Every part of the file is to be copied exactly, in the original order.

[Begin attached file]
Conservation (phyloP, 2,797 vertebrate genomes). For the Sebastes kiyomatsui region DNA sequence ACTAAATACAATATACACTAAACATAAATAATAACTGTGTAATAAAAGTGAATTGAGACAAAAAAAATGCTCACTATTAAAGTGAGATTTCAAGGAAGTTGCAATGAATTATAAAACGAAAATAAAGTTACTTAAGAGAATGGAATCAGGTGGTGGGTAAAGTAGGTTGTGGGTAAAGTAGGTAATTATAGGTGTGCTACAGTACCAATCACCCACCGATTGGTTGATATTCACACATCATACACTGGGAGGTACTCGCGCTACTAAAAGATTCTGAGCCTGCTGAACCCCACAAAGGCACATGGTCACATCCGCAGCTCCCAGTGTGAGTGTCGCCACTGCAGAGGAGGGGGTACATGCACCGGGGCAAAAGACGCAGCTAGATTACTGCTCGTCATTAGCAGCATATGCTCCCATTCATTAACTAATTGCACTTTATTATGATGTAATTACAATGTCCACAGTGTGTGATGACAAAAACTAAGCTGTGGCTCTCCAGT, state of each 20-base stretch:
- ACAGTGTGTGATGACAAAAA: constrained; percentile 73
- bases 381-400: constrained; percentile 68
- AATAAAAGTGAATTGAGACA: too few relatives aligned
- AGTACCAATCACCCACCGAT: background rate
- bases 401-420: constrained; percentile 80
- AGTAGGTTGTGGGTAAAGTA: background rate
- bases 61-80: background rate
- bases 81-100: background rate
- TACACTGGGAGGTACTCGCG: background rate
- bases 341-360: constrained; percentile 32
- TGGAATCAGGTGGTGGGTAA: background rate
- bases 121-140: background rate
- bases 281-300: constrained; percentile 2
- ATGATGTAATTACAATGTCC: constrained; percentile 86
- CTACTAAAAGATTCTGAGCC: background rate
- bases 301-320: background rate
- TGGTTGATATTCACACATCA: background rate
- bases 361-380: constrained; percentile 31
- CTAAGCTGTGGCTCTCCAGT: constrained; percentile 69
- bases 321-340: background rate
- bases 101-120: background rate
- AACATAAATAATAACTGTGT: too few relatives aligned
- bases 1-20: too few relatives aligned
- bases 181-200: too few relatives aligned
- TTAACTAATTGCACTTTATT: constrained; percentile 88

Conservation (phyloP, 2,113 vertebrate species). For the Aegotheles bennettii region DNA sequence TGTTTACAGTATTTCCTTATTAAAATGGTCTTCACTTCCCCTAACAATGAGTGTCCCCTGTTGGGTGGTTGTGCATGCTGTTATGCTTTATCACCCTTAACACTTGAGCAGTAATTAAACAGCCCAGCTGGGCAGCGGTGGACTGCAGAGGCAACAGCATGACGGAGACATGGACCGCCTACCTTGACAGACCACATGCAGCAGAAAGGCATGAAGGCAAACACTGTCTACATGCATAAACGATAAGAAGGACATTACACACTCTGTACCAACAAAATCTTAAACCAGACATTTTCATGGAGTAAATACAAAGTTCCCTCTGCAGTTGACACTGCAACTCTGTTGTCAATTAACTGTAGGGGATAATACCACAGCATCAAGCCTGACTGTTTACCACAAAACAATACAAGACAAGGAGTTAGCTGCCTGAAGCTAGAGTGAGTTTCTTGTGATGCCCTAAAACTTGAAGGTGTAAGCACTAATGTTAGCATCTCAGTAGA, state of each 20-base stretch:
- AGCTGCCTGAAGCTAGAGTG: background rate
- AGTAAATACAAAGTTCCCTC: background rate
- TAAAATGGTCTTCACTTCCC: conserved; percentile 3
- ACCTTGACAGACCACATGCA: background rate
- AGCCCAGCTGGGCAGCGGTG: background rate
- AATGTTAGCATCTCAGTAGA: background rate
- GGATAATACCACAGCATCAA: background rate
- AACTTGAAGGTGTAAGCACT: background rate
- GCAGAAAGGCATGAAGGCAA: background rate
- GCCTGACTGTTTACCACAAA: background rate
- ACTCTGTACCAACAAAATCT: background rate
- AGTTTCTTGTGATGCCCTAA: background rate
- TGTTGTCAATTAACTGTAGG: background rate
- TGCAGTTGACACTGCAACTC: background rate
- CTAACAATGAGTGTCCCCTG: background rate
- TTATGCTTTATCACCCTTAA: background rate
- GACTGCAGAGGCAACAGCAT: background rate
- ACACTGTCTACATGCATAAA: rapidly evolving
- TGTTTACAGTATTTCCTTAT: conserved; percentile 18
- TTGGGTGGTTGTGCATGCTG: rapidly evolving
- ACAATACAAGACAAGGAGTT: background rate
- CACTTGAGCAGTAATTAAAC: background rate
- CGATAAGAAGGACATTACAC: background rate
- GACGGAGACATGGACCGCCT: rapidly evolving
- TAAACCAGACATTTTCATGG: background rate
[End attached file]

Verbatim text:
Conservation (phyloP, 2,797 vertebrate genomes). For the Sebastes kiyomatsui region DNA sequence ACTAAATACAATATACACTAAACATAAATAATAACTGTGTAATAAAAGTGAATTGAGACAAAAAAAATGCTCACTATTAAAGTGAGATTTCAAGGAAGTTGCAATGAATTATAAAACGAAAATAAAGTTACTTAAGAGAATGGAATCAGGTGGTGGGTAAAGTAGGTTGTGGGTAAAGTAGGTAATTATAGGTGTGCTACAGTACCAATCACCCACCGATTGGTTGATATTCACACATCATACACTGGGAGGTACTCGCGCTACTAAAAGATTCTGAGCCTGCTGAACCCCACAAAGGCACATGGTCACATCCGCAGCTCCCAGTGTGAGTGTCGCCACTGCAGAGGAGGGGGTACATGCACCGGGGCAAAAGACGCAGCTAGATTACTGCTCGTCATTAGCAGCATATGCTCCCATTCATTAACTAATTGCACTTTATTATGATGTAATTACAATGTCCACAGTGTGTGATGACAAAAACTAAGCTGTGGCTCTCCAGT, state of each 20-base stretch:
- ACAGTGTGTGATGACAAAAA: constrained; percentile 73
- bases 381-400: constrained; percentile 68
- AATAAAAGTGAATTGAGACA: too few relatives aligned
- AGTACCAATCACCCACCGAT: background rate
- bases 401-420: constrained; percentile 80
- AGTAGGTTGTGGGTAAAGTA: background rate
- bases 61-80: background rate
- bases 81-100: background rate
- TACACTGGGAGGTACTCGCG: background rate
- bases 341-360: constrained; percentile 32
- TGGAATCAGGTGGTGGGTAA: background rate
- bases 121-140: background rate
- bases 281-300: constrained; percentile 2
- ATGATGTAATTACAATGTCC: constrained; percentile 86
- CTACTAAAAGATTCTGAGCC: background rate
- bases 301-320: background rate
- TGGTTGATATTCACACATCA: background rate
- bases 361-380: constrained; percentile 31
- CTAAGCTGTGGCTCTCCAGT: constrained; percentile 69
- bases 321-340: background rate
- bases 101-120: background rate
- AACATAAATAATAACTGTGT: too few relatives aligned
- bases 1-20: too few relatives aligned
- bases 181-200: too few relatives aligned
- TTAACTAATTGCACTTTATT: constrained; percentile 88

Conservation (phyloP, 2,113 vertebrate species). For the Aegotheles bennettii region DNA sequence TGTTTACAGTATTTCCTTATTAAAATGGTCTTCACTTCCCCTAACAATGAGTGTCCCCTGTTGGGTGGTTGTGCATGCTGTTATGCTTTATCACCCTTAACACTTGAGCAGTAATTAAACAGCCCAGCTGGGCAGCGGTGGACTGCAGAGGCAACAGCATGACGGAGACATGGACCGCCTACCTTGACAGACCACATGCAGCAGAAAGGCATGAAGGCAAACACTGTCTACATGCATAAACGATAAGAAGGACATTACACACTCTGTACCAACAAAATCTTAAACCAGACATTTTCATGGAGTAAATACAAAGTTCCCTCTGCAGTTGACACTGCAACTCTGTTGTCAATTAACTGTAGGGGATAATACCACAGCATCAAGCCTGACTGTTTACCACAAAACAATACAAGACAAGGAGTTAGCTGCCTGAAGCTAGAGTGAGTTTCTTGTGATGCCCTAAAACTTGAAGGTGTAAGCACTAATGTTAGCATCTCAGTAGA, state of each 20-base stretch:
- AGCTGCCTGAAGCTAGAGTG: background rate
- AGTAAATACAAAGTTCCCTC: background rate
- TAAAATGGTCTTCACTTCCC: conserved; percentile 3
- ACCTTGACAGACCACATGCA: background rate
- AGCCCAGCTGGGCAGCGGTG: background rate
- AATGTTAGCATCTCAGTAGA: background rate
- GGATAATACCACAGCATCAA: background rate
- AACTTGAAGGTGTAAGCACT: background rate
- GCAGAAAGGCATGAAGGCAA: background rate
- GCCTGACTGTTTACCACAAA: background rate
- ACTCTGTACCAACAAAATCT: background rate
- AGTTTCTTGTGATGCCCTAA: background rate
- TGTTGTCAATTAACTGTAGG: background rate
- TGCAGTTGACACTGCAACTC: background rate
- CTAACAATGAGTGTCCCCTG: background rate
- TTATGCTTTATCACCCTTAA: background rate
- GACTGCAGAGGCAACAGCAT: background rate
- ACACTGTCTACATGCATAAA: rapidly evolving
- TGTTTACAGTATTTCCTTAT: conserved; percentile 18
- TTGGGTGGTTGTGCATGCTG: rapidly evolving
- ACAATACAAGACAAGGAGTT: background rate
- CACTTGAGCAGTAATTAAAC: background rate
- CGATAAGAAGGACATTACAC: background rate
- GACGGAGACATGGACCGCCT: rapidly evolving
- TAAACCAGACATTTTCATGG: background rate